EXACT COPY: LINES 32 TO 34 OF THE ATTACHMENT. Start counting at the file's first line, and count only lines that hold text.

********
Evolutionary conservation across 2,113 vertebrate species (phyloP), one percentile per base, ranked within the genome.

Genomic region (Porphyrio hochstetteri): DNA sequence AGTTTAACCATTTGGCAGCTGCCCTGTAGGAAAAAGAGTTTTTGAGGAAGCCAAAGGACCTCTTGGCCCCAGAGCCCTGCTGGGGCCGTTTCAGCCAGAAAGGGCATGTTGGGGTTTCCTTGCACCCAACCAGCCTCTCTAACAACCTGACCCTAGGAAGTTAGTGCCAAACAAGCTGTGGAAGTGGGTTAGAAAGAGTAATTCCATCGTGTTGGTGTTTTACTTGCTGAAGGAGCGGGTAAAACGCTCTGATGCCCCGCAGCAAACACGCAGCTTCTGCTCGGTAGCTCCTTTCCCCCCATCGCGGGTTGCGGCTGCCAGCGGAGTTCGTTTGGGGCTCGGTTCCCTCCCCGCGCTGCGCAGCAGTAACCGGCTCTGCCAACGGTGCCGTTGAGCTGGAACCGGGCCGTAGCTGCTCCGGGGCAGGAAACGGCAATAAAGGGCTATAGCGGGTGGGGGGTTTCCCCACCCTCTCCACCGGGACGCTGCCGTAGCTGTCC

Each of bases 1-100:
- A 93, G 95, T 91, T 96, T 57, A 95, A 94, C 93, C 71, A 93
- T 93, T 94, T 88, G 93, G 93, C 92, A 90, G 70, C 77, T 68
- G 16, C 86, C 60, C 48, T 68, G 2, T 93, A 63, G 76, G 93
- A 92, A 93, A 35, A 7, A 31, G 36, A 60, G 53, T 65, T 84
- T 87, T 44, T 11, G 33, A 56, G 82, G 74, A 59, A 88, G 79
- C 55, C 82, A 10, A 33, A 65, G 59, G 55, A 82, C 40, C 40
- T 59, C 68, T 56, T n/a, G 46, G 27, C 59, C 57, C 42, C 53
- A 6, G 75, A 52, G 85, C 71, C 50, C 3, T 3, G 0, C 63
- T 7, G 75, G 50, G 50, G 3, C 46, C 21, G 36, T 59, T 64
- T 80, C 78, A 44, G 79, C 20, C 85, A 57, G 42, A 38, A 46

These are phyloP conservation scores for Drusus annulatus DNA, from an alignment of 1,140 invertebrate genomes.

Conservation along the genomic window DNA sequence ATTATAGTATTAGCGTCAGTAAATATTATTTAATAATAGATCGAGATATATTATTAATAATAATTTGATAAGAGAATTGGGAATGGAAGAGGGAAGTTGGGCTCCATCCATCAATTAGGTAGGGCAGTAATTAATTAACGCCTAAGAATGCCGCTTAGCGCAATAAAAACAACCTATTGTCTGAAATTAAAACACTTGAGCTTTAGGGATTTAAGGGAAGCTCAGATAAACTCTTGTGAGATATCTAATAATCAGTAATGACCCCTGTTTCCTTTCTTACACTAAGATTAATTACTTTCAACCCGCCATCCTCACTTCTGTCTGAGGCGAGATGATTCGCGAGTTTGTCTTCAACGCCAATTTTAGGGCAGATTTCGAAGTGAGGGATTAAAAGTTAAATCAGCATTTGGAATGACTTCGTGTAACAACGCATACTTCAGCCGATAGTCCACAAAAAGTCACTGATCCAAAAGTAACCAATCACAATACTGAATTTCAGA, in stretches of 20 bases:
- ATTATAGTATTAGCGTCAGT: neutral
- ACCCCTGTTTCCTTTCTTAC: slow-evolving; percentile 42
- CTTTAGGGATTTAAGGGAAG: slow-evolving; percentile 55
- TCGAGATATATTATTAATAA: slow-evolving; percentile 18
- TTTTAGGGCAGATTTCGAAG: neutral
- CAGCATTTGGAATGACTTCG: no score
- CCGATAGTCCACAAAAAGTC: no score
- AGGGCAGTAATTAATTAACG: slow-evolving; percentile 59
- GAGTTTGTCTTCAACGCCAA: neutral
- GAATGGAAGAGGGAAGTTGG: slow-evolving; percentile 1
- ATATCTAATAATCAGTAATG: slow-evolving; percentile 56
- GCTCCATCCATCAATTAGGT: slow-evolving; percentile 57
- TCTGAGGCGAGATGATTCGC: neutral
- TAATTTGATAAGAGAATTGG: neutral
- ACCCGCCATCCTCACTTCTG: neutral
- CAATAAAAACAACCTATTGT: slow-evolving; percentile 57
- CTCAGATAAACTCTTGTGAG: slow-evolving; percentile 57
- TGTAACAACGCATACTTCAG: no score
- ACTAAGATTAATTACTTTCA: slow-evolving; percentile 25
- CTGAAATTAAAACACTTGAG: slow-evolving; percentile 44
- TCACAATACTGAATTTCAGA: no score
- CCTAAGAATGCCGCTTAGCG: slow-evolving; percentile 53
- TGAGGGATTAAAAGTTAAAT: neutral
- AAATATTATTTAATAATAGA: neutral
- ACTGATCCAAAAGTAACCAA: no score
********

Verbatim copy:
- CTCAGATAAACTCTTGTGAG: slow-evolving; percentile 57
- TGTAACAACGCATACTTCAG: no score
- ACTAAGATTAATTACTTTCA: slow-evolving; percentile 25